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Jan Zahradil Interview: FIDESZ must Negotiate with their Counterparts, Address their Concerns

Dániel Deme 2024.04.01.

We have met Czech MEP Jan Zahradil in Budapest prior to his lecture for the Danube Institute entitled “Realignment of the Right, Post EU Election”. Mr. Zahradil is a Member of the European Parliament for the Czech governing party ODS (Civic Democrats), and was instrumental to the establishment of the European Conservatives and Reformists (ECR) bloc.


Your speech delivered at the Danube Institute is calling for unity among mainstream conservative forces in European in view of rising „insurgent right-wing parties”. The Hungarian conservatives’ message is in fact the opposite – such a unity is essential in view of the rising hard left in Europe. Why do you feel that the main threat comes from the right?

Right-wing forces always have to take the left as a challenge. Particularly since 2019, when a radical green agenda had penetrated almost all other European agendas, it has been a great challenge for conservative forces, but also for business friendly, entrepreneurial groups. This is something that we can identify as a common ground for unity. It is probably going to be the green parties who will be the biggest losers of the June European elections. At the same time, the two right-wing families, the ID (Identity and Democracy) and the ECR are expected to make gains. This is a new phenomenon on the European political scene.

Let me be clear then: you are calling for a unity among conservative forces not because of the challenge from the “insurgent hard right” parties, but because of the challenge from the left.

Speaking about radical right is an exaggeration. What we have seen is that the European left and the liberal center is demonizing part of the European right, particularly by designating national conservatives as “extremists”, as forces that go beyond the democratic discourse. This is not fair.

I remember when the Italian Brotherhood joined the ECR group. All European media were referring to them as “post-fascist”. Now Giorgia Meloni is regarded as part of the European mainstream. So you can see this is simply a purposeful labeling created to generate political infighting and has nothing to do with reality.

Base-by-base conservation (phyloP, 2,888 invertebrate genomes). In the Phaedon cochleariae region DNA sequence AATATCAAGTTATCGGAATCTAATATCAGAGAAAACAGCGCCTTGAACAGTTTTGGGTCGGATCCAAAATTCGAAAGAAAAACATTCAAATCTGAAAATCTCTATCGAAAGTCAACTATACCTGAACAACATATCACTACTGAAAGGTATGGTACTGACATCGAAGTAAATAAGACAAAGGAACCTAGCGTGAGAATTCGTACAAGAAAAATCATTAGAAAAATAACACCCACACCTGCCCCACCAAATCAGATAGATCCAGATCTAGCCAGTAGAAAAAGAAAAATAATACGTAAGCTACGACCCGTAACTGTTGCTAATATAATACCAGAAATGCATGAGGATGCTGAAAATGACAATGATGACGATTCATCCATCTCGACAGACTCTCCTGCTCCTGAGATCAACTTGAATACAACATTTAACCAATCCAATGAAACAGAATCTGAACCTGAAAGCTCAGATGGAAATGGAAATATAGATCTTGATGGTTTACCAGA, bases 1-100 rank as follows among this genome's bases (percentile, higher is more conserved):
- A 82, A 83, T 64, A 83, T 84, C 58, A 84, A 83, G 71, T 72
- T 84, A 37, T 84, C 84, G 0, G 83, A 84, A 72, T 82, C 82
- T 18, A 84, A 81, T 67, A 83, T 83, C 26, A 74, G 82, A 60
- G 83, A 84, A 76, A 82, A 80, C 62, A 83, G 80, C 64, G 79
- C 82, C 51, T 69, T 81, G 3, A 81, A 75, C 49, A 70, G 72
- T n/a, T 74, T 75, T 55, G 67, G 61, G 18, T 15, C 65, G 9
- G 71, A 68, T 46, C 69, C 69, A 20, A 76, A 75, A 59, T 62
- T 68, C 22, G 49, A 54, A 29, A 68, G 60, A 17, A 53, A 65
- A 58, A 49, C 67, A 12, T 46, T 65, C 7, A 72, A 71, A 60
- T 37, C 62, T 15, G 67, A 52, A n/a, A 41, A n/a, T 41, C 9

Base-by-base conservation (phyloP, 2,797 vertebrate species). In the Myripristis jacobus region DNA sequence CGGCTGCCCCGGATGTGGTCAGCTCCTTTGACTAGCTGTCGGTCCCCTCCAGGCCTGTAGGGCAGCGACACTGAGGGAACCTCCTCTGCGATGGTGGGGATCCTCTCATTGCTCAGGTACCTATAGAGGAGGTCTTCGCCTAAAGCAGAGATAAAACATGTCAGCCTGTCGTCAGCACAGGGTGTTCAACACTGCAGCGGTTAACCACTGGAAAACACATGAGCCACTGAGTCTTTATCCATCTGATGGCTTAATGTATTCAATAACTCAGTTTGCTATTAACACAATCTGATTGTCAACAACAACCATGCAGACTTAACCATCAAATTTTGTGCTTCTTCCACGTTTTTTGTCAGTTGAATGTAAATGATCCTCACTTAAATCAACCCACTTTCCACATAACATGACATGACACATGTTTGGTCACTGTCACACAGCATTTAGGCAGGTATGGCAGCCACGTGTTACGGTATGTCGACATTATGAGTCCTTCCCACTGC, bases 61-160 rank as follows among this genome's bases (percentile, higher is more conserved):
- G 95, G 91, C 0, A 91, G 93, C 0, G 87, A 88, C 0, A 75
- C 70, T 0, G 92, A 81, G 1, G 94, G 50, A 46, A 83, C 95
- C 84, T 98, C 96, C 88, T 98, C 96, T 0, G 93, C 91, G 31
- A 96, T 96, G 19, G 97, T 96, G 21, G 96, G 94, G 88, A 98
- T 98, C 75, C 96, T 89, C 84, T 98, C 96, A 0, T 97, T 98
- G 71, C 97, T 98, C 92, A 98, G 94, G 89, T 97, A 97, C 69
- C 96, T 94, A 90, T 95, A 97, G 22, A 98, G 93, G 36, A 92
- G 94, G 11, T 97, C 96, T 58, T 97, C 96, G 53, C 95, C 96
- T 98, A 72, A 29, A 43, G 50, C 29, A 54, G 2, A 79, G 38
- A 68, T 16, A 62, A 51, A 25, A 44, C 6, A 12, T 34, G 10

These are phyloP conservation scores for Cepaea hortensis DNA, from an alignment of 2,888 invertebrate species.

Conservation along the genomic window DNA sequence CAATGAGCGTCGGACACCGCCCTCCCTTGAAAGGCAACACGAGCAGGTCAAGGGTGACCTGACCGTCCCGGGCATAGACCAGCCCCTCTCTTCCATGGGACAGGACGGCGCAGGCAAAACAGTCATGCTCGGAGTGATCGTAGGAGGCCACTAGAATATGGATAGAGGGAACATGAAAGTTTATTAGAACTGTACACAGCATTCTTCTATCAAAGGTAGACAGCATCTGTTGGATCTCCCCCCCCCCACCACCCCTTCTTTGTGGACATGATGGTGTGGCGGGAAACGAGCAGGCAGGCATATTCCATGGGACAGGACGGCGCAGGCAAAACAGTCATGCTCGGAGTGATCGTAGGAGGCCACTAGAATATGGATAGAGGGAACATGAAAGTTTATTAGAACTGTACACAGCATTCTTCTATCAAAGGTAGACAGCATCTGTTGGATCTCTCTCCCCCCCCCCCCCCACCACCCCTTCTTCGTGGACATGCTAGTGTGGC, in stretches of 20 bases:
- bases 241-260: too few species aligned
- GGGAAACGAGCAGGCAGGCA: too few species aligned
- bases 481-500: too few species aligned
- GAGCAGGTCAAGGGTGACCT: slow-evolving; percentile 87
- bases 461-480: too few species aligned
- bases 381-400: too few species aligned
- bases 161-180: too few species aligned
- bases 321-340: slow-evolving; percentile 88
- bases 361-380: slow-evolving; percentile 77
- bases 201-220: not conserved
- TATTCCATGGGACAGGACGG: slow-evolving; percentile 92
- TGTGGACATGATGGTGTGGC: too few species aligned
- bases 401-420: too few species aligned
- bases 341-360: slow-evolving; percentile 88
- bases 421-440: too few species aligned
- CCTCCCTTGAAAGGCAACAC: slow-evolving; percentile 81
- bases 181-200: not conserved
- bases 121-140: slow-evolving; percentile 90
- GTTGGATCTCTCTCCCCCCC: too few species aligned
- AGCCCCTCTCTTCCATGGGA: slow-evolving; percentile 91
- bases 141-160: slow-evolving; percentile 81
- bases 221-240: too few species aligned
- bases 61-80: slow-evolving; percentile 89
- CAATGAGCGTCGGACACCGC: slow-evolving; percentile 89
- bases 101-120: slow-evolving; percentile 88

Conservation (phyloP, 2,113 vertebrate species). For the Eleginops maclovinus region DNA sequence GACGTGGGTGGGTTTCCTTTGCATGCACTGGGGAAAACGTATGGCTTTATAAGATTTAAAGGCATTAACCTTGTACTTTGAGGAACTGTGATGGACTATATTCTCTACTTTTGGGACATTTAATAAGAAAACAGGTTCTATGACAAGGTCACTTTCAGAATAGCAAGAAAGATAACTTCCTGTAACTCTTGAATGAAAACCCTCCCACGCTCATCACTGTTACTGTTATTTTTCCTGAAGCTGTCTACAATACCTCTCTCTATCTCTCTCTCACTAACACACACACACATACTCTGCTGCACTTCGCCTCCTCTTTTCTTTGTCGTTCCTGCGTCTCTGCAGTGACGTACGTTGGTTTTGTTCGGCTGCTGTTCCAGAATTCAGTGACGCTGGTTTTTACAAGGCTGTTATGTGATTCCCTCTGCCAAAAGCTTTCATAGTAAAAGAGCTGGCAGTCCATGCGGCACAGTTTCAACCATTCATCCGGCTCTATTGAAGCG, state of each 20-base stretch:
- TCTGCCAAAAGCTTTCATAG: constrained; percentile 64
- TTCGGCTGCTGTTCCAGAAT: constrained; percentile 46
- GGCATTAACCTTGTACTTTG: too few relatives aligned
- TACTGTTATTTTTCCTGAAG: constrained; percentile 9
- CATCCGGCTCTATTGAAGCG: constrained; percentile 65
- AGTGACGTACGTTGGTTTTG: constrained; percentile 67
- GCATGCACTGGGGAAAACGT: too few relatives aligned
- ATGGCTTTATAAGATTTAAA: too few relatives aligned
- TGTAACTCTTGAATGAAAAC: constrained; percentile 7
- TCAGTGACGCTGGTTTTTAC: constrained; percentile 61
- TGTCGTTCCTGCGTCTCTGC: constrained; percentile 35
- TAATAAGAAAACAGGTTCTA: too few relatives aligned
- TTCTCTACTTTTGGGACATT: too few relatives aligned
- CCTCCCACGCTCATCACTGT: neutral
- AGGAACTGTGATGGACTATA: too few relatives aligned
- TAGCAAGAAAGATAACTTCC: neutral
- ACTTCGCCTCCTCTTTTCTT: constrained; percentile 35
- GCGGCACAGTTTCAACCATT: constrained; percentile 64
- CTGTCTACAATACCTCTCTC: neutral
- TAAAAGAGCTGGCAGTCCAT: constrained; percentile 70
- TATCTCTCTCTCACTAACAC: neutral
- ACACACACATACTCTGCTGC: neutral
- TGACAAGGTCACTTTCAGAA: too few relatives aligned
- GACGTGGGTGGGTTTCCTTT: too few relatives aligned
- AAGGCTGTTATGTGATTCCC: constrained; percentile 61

Such a labeling is still ongoing against the Hungarian government party FIDESZ. Would you consider Viktor Orbán’s FIDESZ party the “insurgent right”, or as a mainstream movement?

FIDESZ is a good example of a national conservative party that embraces some issues that traditional conservatives handled some 20-25 years ago. But the global atmosphere has changed, and so did right-wing parties. National conservatives are more in favor of national sovereignty, suspicious of transnational institutions, because they think those are run by left-wing liberals and are therefore biased. They are not so pro-free market as they were under Ronald Reagan or Margaret Thatcher. To the contrary, they can sometimes even call for protectionist measures to safeguard their own domestic markets.

Despite the need for unity among conservatives, the government of Petr Fiala, who is from your party, the ODS, has turned its back on its Visegrad 4 allies with national conservative governments. Namely, Slovakia and Hungary, and that mostly because of their stance on migration and Ukraine. Do you think this is the right approach to handling the differences in Central Europe?

It is clear that Ukraine is a dividing line. Within the Visegrad 4 Poland and Czechia are very pro-Ukrainian, they are in support of arming Ukraine, etc. Slovakia and Hungary prefer a different approach. I believe that in the long term this approach will prevail, namely that this war will one day come to an end. I do not want to predict how and when, but we will still be here. We will have to cooperate after the war somehow, because there are common denominators that unite us in the Central European space. So even if we have different approaches to Ukraine, we should think within long term horizons and understand that even after the war we are predestined to cooperate.

Leaders of the Visegrad 4 countries in Prague, February 27. (L-R) Robert Fico, Donald Tusk, Petr Fiala, Viktor Orbán. Photo: MTI/Miniszterelnöki Sajtóiroda/Benko Vivien Cher

Do you think that Prime Minister Petr Fiala understands this point? Namely that we have to gear ourselves for a long-term cooperation rather than being divided over one particular issue?

I do not speak on his behalf. But very soon, probably after the US presidential elections in November we will have to reassess where the entire situation is heading. We will then know whether the Biden administration continues in its known course, or whether it will be replaced by a different administration taking a different one. This will be a particularly important element in view of how Central Europeans think about their future strategy vis-à-vis Ukraine.

We have our parliamentary elections in the Czech Republic next year, so we should think well beyond the present election periods.

It is very hard to distinguish now the main government party, the ODS, from the rest of the left-wing parties in the Czech Republic. They were not able, for instance, to formulate their alternative to radical green policies, they maintain an ambiguous stance on migration, and have turned their back on allies with national conservative governments, Slovakia and Hungary. What make the Fiala-lead ODS different from any of the standard left-wing parties in Europe, apart from it being in the ECR?